Chuck Austin has been a member of the IECA since 1983 and has been the contractors’ advocate in that organization throughout his involvement. He has conducted several programs for the IECA on machinery and material usage by contractors. He has also been the Chairman of the Standards Committee A involving Mulches, Tackifiers and Soil Amendments for several years. He helped develop and organize the Mountain States Chapter of the IECA, and has remained active with the High Altitude Revegetation organization. Chuck is a member of the Colorado Association of Golf Course Superintendents, Colorado Association of Lawn Care Professionals and Associated Landscape Contractors of Colorado. Chuck was Field Operations Manager for the Southern California (1993) and San Diego County (2003 & 2007) wildfire remediation efforts.

Ian Paton, P.E., CPESC, CFM is a Senior Water Resources Engineer with Wright Water Engineers in Denver, where he’s worked for over 12 years. Mr. Paton has a Masters Degree in Civil Engineering from the University of Colorado at Boulder, and is a licensed Professional Engineer in Colorado, a Certified Professional in Erosion and Sediment Control and a Certified Floodplain Manager. He has worked on post-fire projects in both California and Colorado and most recently worked on the Fourmile Canyon burn area west of Boulder, where he was the Project Manager in charge of developing post-fire hydrologic models as well as the development of measures to mitigate debris flows, working on behalf of the Boulder County Transportation Department.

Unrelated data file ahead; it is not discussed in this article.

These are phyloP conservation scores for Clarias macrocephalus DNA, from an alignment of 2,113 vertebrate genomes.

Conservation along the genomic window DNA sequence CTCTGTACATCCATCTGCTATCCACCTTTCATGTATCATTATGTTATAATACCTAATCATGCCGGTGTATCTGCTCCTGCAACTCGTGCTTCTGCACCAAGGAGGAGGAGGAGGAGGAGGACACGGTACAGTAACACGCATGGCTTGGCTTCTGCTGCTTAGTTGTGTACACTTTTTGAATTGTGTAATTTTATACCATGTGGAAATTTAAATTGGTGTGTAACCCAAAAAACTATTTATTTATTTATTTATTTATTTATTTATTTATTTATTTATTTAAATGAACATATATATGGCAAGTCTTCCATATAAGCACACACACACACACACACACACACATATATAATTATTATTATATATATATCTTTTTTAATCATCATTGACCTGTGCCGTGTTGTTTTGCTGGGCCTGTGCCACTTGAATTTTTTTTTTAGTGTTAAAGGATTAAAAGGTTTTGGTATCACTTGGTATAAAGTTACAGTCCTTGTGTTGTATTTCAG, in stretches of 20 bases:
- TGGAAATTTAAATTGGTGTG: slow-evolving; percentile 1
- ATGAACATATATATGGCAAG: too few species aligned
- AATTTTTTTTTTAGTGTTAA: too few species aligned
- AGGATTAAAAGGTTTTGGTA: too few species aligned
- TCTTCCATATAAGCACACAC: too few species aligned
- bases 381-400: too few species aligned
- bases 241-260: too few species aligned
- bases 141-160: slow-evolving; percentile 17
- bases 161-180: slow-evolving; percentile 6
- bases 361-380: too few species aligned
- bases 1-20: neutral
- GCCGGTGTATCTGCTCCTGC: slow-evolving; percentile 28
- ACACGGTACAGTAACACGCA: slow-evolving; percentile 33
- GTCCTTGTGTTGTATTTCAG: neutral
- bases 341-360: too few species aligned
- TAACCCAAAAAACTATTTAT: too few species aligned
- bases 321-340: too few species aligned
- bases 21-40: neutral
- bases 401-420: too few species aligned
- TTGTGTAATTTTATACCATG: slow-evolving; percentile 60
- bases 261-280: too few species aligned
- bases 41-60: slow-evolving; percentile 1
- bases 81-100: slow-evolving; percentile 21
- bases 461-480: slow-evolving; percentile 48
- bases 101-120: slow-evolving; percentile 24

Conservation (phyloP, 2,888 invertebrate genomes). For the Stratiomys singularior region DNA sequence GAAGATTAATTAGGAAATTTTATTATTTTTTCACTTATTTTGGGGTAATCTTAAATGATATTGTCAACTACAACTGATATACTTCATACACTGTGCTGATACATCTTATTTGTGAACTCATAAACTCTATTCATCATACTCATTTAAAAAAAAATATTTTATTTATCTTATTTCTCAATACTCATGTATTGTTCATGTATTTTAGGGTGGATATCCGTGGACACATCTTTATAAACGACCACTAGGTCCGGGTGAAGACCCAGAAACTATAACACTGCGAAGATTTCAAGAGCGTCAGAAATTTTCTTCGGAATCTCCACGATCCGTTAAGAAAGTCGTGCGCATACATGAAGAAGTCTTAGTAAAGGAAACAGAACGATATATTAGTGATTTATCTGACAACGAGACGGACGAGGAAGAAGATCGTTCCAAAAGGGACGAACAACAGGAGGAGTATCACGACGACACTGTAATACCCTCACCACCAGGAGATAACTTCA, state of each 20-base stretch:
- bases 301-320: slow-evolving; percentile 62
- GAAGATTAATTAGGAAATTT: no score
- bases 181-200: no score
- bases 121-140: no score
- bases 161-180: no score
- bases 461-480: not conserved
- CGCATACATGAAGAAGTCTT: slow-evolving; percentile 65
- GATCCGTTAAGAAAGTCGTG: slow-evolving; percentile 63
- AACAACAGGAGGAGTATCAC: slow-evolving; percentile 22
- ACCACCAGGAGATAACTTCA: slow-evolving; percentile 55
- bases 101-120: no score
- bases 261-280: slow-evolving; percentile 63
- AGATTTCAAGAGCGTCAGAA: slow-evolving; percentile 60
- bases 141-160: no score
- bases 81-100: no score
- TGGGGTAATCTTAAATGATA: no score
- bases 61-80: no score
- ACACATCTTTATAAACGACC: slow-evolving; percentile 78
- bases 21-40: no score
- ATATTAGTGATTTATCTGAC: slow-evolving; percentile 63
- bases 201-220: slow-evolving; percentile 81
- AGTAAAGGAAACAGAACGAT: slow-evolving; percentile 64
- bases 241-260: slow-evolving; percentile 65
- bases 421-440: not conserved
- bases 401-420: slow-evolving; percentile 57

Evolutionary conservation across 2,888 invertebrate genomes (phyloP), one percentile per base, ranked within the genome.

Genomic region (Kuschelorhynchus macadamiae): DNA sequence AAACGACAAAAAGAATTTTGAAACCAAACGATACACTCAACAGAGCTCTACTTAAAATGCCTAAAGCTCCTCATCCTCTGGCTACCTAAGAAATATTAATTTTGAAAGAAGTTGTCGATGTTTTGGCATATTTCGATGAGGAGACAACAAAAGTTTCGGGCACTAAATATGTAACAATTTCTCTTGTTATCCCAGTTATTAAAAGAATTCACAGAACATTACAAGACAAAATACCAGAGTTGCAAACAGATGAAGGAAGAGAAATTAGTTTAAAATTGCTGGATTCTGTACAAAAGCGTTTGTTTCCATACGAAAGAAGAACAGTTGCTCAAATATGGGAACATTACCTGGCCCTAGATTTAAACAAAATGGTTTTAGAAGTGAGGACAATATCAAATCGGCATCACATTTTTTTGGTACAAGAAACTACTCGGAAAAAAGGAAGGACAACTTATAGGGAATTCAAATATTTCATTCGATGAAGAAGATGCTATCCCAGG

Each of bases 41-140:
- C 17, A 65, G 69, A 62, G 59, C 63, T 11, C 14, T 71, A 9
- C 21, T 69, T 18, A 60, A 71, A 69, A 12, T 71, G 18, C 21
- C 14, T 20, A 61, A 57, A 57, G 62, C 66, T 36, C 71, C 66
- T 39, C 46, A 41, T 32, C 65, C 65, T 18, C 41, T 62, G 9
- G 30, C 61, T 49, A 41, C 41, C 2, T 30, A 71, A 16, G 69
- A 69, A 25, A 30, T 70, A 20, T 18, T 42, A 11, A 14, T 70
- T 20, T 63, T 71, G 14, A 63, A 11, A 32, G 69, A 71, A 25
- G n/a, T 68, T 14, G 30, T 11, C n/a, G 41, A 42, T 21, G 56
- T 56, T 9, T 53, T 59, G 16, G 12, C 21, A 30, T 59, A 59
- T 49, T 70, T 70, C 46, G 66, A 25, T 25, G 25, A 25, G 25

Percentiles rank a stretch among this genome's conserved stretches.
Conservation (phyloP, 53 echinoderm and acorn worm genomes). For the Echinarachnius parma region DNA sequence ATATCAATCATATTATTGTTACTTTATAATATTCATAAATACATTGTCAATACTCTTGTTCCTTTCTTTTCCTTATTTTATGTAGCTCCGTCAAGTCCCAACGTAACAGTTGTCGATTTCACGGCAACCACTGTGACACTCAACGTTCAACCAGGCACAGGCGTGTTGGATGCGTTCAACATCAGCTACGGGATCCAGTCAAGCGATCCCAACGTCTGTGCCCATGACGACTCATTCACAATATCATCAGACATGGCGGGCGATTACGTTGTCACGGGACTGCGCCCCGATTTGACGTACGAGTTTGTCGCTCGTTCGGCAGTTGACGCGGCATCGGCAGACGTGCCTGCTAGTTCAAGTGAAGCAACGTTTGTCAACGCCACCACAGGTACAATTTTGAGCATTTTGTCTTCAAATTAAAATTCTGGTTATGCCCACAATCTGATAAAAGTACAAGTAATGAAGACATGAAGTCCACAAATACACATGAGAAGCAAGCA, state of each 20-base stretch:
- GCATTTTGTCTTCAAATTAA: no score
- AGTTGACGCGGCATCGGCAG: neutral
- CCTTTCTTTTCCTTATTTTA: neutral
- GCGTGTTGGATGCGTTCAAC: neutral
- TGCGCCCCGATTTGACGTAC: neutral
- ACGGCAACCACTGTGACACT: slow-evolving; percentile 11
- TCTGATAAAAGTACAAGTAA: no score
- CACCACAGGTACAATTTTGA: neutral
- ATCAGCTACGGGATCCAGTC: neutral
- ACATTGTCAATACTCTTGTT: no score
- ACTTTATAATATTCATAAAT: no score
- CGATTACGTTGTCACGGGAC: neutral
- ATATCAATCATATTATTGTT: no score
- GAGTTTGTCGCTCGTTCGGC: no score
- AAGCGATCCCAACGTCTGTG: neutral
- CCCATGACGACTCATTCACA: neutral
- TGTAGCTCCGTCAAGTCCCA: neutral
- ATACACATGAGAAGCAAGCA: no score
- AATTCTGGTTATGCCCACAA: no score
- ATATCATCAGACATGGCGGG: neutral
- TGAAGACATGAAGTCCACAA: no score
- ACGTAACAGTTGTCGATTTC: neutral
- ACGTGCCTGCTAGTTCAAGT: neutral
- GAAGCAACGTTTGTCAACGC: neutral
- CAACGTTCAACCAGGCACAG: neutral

Julie Etra. MS, CPESC, has over 27 years of experience in the fields of erosion control; revegetation; restoration; botanical surveys; environmental documents; monitoring; and wetland delineation, mitigation, and restoration. Particular geographical areas of expertise include the Sierra Nevada, Lake Tahoe, the Mojave Desert, and the Great Basin. To date she has received 12 awards for successful and outstanding projects completed in the Lake Tahoe Basin and Great Basin. She has authored over 18 publications and completed more than 60 successful projects including two in Mexico. In 2009-2011, Ms. Etra’s company, Western Botanical Services, developed erosion control, restoration, weed management and fuel management plans, specifications and cost estimates for the Hawken and Peavine fires in Washoe County, NV.